[DNSOP] Adam Roach's No Objection on draft-ietf-dnsop-kskroll-sentinel-15: (with COMMENT)

Adam Roach <adam@nostrum.com> Thu, 27 September 2018 00:53 UTC

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Date: Wed, 26 Sep 2018 17:53:09 -0700
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Subject: [DNSOP] Adam Roach's No Objection on draft-ietf-dnsop-kskroll-sentinel-15: (with COMMENT)
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Adam Roach has entered the following ballot position for
draft-ietf-dnsop-kskroll-sentinel-15: No Objection

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COMMENT:
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I am balloting "no objection," although I share Benjamin's concerns about the
claiming of leaf nodes in the DNS system. However, I think that issue is larger
than just this document, and that we are unlikely to come to an agreement within
the DNS community about how to handle it in a reasonable amount of time.

I have some additional comments, below.

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§4:

> 4.  Sentinel Tests from Hosts with More than One Configured Resolve

Nit: "...Resolvers"

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§4.2:

One of the implicit assumptions of this section appears to be that the client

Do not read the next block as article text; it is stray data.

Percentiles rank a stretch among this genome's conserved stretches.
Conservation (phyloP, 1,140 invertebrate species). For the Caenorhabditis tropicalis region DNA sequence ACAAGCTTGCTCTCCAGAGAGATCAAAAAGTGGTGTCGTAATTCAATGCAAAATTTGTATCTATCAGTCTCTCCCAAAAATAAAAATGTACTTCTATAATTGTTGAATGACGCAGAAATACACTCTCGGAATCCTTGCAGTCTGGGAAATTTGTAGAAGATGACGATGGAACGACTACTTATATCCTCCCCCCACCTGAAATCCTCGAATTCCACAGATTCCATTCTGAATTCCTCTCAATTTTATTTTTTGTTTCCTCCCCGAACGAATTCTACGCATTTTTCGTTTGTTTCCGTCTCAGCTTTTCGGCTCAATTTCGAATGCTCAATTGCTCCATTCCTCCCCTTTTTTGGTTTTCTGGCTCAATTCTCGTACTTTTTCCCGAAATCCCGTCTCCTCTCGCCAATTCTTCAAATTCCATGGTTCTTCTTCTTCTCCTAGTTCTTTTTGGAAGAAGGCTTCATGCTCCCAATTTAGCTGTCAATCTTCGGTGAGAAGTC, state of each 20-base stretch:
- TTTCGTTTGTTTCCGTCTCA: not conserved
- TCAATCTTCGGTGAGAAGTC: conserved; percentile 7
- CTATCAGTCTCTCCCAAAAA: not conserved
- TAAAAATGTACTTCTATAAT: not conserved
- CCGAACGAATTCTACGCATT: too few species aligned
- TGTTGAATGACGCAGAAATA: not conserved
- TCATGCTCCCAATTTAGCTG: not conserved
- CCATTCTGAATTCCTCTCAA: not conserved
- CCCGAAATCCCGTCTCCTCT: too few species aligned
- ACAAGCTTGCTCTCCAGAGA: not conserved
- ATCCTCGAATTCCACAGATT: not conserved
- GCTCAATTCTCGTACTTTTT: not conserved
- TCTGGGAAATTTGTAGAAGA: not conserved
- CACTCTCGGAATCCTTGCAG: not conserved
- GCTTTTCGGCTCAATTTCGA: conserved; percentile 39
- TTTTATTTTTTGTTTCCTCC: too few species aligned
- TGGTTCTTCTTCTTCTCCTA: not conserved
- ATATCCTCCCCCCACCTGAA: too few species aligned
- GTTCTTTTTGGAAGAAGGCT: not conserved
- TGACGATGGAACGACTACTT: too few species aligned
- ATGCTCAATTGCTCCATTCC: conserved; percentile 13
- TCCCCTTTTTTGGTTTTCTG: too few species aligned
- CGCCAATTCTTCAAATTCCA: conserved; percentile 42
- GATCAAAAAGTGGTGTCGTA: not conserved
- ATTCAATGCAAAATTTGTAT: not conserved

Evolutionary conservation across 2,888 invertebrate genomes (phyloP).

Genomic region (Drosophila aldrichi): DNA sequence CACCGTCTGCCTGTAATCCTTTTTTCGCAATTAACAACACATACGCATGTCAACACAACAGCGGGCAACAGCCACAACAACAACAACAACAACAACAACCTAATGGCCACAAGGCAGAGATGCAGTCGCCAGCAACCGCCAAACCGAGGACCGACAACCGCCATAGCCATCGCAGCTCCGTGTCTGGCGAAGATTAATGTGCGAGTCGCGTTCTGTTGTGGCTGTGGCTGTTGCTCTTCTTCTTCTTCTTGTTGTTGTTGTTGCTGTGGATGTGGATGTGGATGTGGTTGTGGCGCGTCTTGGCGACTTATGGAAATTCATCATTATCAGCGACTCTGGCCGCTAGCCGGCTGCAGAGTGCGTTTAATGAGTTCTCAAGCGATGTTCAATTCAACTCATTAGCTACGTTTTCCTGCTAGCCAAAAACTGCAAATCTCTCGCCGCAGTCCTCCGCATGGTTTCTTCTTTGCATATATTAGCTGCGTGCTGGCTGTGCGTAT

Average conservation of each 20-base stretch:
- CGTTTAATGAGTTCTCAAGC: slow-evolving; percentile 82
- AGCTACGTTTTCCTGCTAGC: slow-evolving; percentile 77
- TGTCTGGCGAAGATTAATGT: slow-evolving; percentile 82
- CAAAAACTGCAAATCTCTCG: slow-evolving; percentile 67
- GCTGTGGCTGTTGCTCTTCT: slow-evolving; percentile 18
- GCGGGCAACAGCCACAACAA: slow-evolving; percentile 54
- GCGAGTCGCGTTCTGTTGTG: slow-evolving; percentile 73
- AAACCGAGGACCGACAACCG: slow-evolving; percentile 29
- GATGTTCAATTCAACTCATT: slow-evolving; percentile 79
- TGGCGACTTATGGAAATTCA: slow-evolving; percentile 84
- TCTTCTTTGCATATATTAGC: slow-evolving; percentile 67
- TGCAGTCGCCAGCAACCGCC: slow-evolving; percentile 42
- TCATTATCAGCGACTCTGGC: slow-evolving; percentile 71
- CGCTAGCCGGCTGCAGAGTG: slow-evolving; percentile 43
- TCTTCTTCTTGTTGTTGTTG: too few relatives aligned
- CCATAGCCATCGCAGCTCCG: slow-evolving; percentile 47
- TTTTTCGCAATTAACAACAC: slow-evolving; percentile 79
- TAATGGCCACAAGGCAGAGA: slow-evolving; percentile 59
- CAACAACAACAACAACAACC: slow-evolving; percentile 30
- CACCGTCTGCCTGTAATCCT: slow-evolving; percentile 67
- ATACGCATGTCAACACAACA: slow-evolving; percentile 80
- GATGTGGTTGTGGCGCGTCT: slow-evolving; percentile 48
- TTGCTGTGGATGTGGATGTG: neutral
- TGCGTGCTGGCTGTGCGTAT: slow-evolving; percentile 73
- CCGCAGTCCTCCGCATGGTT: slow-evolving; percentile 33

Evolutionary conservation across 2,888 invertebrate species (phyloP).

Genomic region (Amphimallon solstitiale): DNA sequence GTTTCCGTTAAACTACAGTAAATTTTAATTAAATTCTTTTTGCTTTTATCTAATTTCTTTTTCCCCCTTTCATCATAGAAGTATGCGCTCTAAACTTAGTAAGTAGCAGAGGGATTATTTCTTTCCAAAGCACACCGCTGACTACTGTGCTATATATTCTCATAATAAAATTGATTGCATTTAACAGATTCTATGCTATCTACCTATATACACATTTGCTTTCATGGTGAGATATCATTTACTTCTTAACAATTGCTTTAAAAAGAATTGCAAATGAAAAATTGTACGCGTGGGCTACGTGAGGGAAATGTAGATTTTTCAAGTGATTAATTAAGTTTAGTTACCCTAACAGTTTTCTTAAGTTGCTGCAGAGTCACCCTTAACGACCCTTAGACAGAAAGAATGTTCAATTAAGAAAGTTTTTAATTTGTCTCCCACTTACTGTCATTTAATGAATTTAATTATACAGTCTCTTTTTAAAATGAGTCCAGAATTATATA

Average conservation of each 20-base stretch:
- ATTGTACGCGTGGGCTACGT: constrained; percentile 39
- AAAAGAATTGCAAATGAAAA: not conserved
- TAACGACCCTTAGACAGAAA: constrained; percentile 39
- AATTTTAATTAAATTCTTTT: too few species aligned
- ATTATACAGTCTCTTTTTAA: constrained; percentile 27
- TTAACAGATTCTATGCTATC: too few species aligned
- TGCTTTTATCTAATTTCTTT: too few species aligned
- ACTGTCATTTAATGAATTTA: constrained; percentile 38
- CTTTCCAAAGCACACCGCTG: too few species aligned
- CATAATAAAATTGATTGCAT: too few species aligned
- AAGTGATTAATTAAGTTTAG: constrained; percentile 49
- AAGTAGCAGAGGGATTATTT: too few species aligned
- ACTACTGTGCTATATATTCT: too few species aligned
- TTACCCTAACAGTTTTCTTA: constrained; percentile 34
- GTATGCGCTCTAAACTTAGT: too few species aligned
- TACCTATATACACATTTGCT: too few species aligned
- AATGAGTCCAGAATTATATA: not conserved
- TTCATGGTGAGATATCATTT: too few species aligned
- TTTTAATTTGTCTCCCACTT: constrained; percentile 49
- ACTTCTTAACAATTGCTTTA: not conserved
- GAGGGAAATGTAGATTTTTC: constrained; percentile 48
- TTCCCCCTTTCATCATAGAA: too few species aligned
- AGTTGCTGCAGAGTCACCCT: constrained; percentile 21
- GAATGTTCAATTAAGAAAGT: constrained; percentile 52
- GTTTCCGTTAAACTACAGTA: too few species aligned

performing this test will necessarily be using gethostbyname() (or something
similar), and at the mercy of the underlying library with regard to the test
assumptions. On systems where the list of configured resolvers can be retrieved
programmatically (e.g., 'scutil --dns' under OS X, or the contents of /etc/hosts
on most other Unices), I would guess that more reliable results could be
achieved by treating the three bullets in section 4.2 as requirements on the
testing client rather than assumptions that may make the results invalid if they
don't hold.

Concretely: I believe it would be useful to add text to this section suggesting
that clients can achieve more reliable results by bypassing the local stub
resolver and implementing queries themselves (in a fashion similar to the
popular "dig" utility), which allows them to ensure that these assumptions are
true.

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Appendix A:

This walkthrough uses the name "bogus.example.com" for the bogus record used in
the testing. I've gone looking through the document and cannot determine whether
this is canonical or just the name this example uses. I presume it's the latter.
It's probably worth adding text to this example which explains that the choice
of "bogus" by Geoff is a site-local decision. What I'd like to avoid is having
situations where people hardcode "bogus" into some tooling suite, and then cause
sites like "github.io" grief in the case that the (already-registered) user with
a username of "bogus" attempts to set up a page at "https://bogus.github.io/").